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Looking for info on Val-David, QC


Original Post
Nick Brennan · · Concord, NH · Joined Aug 2015 · Points: 110

Heading up to Val David (Val-David?) for the first time in a couple weeks. I'm a relatively new trad leader.  Its rare that I get to climb cracks (I spend a lot of time clipping bolts at Rumney) so I probably wont be getting on the ultra classics.  What are the best crags for the .8/.9 climber around the town of Val-David? Also interested in whatever beta you have re. restaurants/ markets/ bars/ mountain biking.

nan.cy lee · · Unknown Hometown · Joined Sep 2016 · Points: 20

Get the Shiva Burgerrrrr (!!) from Le Baril Roulant (rooms/beds available on premises if also looking for a place to stay, haven't stayed myself--just know food/booze selection's AMAZING here!):

http://barilroulant.com/menu/ 

and...breakfast from C'est La Vie Café (!!):

http://www.cestlaviecafe.net/

Guidebook--in either French or English--available for purchase at visitor's center, where you go to get your day passes. (btw, there are bolts to clip if you get trad burnout.)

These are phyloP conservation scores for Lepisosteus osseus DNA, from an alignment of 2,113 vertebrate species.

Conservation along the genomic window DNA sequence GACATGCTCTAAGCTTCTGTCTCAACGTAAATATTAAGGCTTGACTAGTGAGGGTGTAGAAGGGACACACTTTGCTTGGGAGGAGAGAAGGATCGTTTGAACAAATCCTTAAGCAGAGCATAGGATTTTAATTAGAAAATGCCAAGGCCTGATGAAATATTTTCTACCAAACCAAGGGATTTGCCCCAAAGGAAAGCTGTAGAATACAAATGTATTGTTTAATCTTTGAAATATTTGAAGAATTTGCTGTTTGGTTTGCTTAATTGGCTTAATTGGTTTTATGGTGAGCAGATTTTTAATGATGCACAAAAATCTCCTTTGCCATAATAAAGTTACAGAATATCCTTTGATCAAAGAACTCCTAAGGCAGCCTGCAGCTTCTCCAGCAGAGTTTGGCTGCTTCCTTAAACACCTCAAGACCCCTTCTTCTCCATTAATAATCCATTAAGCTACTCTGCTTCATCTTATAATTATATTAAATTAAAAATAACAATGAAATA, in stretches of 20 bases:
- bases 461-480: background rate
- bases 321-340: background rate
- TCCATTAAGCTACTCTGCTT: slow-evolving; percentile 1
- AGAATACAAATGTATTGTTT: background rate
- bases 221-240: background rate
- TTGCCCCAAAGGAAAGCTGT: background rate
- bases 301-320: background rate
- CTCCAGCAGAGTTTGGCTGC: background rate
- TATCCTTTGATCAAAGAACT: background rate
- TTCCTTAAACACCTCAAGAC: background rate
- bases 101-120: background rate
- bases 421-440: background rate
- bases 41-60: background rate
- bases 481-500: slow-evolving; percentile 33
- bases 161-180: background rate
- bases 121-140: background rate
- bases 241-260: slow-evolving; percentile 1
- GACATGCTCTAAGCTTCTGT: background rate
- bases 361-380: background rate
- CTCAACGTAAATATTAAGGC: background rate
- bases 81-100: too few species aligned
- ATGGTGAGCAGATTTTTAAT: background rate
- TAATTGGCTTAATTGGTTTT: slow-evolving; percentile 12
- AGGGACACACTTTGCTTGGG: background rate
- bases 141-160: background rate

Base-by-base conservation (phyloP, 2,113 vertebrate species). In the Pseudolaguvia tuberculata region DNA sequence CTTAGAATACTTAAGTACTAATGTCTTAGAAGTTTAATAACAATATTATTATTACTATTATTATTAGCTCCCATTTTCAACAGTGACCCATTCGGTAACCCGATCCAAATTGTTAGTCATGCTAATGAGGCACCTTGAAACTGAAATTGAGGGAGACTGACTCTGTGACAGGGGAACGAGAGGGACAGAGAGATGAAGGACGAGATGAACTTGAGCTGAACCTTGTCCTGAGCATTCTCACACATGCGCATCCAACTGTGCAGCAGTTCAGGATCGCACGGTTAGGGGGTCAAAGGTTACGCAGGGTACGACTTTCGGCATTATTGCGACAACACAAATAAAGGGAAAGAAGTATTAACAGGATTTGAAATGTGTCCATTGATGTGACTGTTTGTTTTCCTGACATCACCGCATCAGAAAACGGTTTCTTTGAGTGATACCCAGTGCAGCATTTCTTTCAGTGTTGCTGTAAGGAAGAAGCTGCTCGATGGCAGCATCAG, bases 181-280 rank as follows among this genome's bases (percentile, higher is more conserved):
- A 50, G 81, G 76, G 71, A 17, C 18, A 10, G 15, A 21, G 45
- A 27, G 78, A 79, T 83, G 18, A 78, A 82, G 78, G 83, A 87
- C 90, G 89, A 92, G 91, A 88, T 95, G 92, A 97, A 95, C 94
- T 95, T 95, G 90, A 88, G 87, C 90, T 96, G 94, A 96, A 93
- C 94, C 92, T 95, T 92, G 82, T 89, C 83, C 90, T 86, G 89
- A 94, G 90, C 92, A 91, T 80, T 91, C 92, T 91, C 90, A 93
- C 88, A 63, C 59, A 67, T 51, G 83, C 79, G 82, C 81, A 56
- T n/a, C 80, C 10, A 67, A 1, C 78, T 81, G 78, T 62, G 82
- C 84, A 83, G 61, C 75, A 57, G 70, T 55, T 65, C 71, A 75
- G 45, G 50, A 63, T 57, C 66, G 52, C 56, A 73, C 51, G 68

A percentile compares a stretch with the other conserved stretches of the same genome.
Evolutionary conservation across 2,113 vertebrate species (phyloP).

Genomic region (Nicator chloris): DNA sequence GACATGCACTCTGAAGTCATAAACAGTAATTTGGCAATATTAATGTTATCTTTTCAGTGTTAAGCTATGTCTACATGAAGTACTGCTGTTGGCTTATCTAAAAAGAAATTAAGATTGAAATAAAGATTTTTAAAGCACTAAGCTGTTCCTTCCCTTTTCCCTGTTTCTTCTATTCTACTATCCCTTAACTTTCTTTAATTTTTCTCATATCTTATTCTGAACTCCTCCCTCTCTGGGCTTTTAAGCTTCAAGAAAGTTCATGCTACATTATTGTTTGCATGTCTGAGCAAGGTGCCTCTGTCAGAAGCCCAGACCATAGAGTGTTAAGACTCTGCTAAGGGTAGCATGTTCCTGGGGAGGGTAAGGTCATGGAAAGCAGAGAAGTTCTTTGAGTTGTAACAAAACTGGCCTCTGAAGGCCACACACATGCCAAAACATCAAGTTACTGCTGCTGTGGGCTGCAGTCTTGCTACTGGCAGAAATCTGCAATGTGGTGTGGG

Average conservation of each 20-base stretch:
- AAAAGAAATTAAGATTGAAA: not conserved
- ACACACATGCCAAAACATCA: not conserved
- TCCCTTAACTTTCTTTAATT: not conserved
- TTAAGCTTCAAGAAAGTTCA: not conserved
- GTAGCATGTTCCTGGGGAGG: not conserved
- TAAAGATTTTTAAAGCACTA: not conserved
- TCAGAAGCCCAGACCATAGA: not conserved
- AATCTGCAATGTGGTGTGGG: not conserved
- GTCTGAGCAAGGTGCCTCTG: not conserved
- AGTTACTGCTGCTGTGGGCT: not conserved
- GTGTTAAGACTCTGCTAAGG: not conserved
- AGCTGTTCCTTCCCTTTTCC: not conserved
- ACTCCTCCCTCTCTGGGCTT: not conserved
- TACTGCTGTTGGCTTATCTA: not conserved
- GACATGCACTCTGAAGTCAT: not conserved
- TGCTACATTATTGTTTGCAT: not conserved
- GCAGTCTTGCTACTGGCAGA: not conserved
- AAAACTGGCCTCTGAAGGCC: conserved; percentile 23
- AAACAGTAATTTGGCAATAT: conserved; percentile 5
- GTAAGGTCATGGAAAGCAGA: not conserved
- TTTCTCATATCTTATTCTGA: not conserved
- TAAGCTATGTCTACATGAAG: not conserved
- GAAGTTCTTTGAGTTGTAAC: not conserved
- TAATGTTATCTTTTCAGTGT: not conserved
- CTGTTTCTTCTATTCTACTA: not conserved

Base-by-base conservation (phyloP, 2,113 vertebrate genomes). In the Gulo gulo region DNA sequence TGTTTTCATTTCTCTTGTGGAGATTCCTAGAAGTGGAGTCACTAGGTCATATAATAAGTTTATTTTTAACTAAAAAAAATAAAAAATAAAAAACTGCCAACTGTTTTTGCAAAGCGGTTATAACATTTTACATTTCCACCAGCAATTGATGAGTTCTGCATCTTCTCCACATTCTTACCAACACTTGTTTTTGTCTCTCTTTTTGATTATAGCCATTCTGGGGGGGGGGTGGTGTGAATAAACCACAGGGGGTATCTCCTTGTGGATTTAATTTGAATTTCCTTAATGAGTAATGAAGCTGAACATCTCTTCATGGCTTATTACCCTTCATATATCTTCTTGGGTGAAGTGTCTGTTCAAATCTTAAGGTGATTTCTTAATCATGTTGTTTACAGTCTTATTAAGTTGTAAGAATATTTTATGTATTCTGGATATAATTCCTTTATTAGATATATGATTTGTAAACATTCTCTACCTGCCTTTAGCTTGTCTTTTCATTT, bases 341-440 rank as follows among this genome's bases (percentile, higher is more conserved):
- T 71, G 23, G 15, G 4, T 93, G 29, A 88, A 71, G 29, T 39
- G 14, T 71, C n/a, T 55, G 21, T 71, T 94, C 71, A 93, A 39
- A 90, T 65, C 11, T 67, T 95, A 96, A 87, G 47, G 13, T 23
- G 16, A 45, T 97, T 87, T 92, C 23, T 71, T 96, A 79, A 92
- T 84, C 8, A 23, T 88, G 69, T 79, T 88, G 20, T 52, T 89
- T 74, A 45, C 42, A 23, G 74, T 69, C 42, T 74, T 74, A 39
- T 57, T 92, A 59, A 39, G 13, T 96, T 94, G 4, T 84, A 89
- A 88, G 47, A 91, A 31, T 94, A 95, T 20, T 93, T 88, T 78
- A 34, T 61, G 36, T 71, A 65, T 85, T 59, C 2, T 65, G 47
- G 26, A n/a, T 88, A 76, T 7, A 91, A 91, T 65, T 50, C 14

Good luck with weather! (I've been to Val-David three times now, and all three times...ugh, RAIN :( usually just intermittent, has never been a complete washout. Val-David itself is a great little town, though. And Montreal's only an hour away.......)

Alan Rubin · · Unknown Hometown · Joined Apr 2015 · Points: 0

I haven't been there for many years, so I can't say anything about the current local 'amenities'. I do recall that the valley area was quite densely built up--many 2nd homes for folks from Montreal but the surrounding hills were even more densely forested.